A Voice for Her
Few years back DG was an interpreter for an art exhibit where the curator had flown artists from des to demonstrate their art. It was a middle aged couple from interiors of central India who only spoke local dialect not even proper Hindi. The lady until then had never stepped out of her village her first trip was to New Delhi US consulate for visa and second was landing in the US of A. The couple and a very amiable relationship they had six children back home few of them were married.
As an interpreter DG’s job was verbatim communication between the artists and the museum patrons. Patrons had too many questions for the artist and their exotic land. They would answer in monosyllables and the patrons would look at DG’s face as if she was refusing to interpret what they just said. Any question they asked, like how did she like the place, how was food etc. the woman just had one word in her language, good. The patrons asked why don’t they say anything else or elaborate. This compelled DG to think hard why was she so reticent in usage of adjectives and sentences. She was neither dumb nor reticent she just didn’t have words to express herself it is not that her language lacked it was her lack of knowledge of language that limited her expression.
This revelation took DG to her childhood where her dad would drag the family to visit his widow mother and would insist kids especially DG listen to the stories she told. Every year the old lady told same stories a princess and her bad step mother or how the sparrow and crow together made a porridge. They were interesting until DG had not started reading Reader’s Digest ( at seven she was reading RD) once you are exposed to the world of words who wants to listen to same old stories. Working with these artists DG realized how limited and isolated was her grandma’s life in that hamlet where oral tradition only lost and nothing got added to it by a generation that as no longer interested in listening. It reminded her of alienation of ABCD grand kids from their desi grandparents who raised them from the day they were born here in the US and Canada. Once kids entered middle school and experienced a wider world these loving grandparents were speaking a different language . The kids could no longer communicate with their grandparents ones they realized their classmates had grandparents who were not only driving but were net savvy and understood their experiences at their level.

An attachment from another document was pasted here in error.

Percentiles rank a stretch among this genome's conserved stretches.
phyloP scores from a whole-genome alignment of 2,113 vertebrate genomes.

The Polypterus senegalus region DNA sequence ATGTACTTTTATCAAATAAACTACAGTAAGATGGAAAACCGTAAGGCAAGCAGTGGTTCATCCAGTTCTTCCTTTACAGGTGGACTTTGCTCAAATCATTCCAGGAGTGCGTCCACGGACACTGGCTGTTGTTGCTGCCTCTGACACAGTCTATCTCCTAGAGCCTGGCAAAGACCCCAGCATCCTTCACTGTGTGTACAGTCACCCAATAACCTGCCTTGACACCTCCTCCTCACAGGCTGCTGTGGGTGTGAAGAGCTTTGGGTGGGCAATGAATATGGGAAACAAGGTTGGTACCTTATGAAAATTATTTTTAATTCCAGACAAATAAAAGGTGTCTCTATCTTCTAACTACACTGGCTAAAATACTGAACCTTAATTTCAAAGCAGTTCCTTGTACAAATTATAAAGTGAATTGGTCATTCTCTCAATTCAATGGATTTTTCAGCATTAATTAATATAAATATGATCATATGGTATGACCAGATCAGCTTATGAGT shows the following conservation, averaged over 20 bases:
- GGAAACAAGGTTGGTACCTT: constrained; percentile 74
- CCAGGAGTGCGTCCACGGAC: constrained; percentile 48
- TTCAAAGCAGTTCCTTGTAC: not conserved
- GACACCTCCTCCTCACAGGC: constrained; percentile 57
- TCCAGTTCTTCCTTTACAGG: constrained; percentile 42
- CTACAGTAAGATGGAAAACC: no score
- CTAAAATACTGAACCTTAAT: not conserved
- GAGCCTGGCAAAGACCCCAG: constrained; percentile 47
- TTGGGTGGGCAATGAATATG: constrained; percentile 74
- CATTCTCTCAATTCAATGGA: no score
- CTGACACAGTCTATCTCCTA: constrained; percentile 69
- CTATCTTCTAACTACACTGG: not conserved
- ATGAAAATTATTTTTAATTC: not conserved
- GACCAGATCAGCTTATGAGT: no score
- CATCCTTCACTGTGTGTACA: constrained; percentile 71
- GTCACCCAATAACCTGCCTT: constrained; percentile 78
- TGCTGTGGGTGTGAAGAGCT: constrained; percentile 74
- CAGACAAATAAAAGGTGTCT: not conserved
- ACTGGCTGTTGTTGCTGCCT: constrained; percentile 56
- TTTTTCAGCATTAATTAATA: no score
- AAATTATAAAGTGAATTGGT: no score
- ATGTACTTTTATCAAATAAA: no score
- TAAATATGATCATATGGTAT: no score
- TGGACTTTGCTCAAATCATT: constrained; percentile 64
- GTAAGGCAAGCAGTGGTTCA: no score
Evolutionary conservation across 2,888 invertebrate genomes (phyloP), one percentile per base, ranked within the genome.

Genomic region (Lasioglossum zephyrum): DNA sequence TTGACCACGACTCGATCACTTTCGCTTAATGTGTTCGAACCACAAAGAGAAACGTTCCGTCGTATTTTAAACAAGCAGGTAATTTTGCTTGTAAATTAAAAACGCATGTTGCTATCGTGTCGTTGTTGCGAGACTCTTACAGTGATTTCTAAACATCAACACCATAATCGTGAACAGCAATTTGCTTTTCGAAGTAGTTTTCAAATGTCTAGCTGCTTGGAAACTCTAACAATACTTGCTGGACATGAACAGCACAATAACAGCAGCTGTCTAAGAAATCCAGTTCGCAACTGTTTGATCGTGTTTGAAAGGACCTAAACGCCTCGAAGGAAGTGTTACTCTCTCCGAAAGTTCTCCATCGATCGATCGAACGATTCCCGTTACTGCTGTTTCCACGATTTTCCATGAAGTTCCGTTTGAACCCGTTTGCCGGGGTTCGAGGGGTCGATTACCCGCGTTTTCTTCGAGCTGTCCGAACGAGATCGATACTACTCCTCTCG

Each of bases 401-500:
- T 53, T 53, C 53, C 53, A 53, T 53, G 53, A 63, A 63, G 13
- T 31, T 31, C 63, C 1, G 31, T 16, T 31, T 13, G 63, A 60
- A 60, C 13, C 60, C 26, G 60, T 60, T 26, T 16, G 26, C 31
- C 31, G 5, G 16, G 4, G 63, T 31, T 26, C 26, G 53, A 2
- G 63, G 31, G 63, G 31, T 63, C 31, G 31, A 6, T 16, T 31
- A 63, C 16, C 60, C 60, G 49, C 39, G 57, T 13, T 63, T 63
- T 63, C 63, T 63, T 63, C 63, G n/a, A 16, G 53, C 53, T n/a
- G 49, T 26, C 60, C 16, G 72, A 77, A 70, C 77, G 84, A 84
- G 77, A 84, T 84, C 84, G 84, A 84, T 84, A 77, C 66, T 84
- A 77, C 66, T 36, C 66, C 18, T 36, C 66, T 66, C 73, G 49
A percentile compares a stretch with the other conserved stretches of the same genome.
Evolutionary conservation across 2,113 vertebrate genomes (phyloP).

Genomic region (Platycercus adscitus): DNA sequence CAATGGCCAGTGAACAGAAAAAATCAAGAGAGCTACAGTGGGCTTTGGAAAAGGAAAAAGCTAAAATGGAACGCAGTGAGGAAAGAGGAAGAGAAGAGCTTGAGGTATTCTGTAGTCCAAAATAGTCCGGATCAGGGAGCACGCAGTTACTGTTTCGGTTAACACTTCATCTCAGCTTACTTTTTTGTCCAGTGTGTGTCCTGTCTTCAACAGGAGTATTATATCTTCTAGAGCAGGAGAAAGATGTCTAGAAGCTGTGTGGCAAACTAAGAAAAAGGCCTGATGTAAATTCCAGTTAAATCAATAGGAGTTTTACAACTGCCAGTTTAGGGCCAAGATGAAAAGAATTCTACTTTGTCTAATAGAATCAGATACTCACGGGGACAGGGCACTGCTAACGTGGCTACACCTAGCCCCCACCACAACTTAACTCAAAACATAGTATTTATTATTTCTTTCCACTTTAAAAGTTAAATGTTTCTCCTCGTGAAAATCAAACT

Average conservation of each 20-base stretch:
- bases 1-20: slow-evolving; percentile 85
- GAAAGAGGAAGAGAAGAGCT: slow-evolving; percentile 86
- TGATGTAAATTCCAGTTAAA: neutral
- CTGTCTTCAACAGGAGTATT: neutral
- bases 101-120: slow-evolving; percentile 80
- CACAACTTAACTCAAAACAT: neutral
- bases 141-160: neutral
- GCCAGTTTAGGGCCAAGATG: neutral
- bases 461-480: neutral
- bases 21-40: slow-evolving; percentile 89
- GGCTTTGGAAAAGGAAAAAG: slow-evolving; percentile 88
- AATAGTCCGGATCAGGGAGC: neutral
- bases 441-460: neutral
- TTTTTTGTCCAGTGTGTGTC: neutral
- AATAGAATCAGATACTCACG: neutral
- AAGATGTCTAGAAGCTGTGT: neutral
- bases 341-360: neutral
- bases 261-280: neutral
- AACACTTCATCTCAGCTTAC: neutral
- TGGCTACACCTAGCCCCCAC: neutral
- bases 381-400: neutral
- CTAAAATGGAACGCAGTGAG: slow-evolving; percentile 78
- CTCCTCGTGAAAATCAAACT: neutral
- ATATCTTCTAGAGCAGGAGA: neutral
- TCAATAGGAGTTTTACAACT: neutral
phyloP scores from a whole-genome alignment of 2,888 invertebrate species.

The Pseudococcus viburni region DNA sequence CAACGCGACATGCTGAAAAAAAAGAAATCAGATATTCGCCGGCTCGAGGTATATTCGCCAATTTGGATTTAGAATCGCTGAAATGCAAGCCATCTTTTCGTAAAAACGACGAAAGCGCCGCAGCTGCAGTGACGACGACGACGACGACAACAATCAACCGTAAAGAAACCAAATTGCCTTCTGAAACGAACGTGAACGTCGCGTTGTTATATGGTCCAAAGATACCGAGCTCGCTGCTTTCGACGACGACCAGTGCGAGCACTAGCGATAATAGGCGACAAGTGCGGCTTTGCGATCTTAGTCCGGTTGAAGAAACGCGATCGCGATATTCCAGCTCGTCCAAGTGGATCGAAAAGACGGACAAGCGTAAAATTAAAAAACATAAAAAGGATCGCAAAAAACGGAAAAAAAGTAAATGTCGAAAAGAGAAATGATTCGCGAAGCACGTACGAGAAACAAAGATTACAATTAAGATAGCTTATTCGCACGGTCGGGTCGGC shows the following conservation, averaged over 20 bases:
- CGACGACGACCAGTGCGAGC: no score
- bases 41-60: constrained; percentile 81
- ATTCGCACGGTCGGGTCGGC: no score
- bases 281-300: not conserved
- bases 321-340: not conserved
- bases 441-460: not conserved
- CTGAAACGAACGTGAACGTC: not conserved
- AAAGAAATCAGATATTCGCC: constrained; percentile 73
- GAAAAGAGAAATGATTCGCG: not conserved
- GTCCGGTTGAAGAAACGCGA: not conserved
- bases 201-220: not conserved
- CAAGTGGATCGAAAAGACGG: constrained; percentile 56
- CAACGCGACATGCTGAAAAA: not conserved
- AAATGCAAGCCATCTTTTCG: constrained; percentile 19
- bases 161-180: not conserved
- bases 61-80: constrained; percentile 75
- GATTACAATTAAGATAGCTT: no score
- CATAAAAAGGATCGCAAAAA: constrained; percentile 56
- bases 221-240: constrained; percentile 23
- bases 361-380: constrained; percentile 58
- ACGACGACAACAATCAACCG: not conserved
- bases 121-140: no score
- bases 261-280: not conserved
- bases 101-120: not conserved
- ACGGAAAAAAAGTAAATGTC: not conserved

As Malcolm X proclaimed in Learning to Read, “I became increasingly frustrated at not being able to express what I wanted to convey in letters that I wrote, especially those to Mr. Elijah Muhammad. In the street, I had been the most articulate hustler out there. I had commanded attention when I said something. But now, trying to write simple English, I not only wasn’t articulate, I wasn’t even functional.”
When someone is sexually assaulted they have difficulty describing what was done to them it is not that they do not know what was done to them it is lack of vocabulary that prevents them from articulating their experience. This is especially true for children because some can’t even name their private parts. Reminds of those 1980s movies where in court scenes rape is being prosecuted and the victim is asked to describe what happened to her. What you cannot name how can you be expected to describe it. Shaming the words is disempowering the user.
Words are powerful they not only open a doorway to the world but they also put you in the center of the world that refuses to let you in. Words carry meaning so choose your words carefully for they can make or break you. If you don’t have words you don’t know what to tell and if you don’t tell your silence is taken as your choice. It is important for us as women to not only master words but claim them for they are the steps to our redemption. As mothers and socializing agents we can teach our kids whatever we want then why not begin with naming the unnamed…
A Voice of Her Own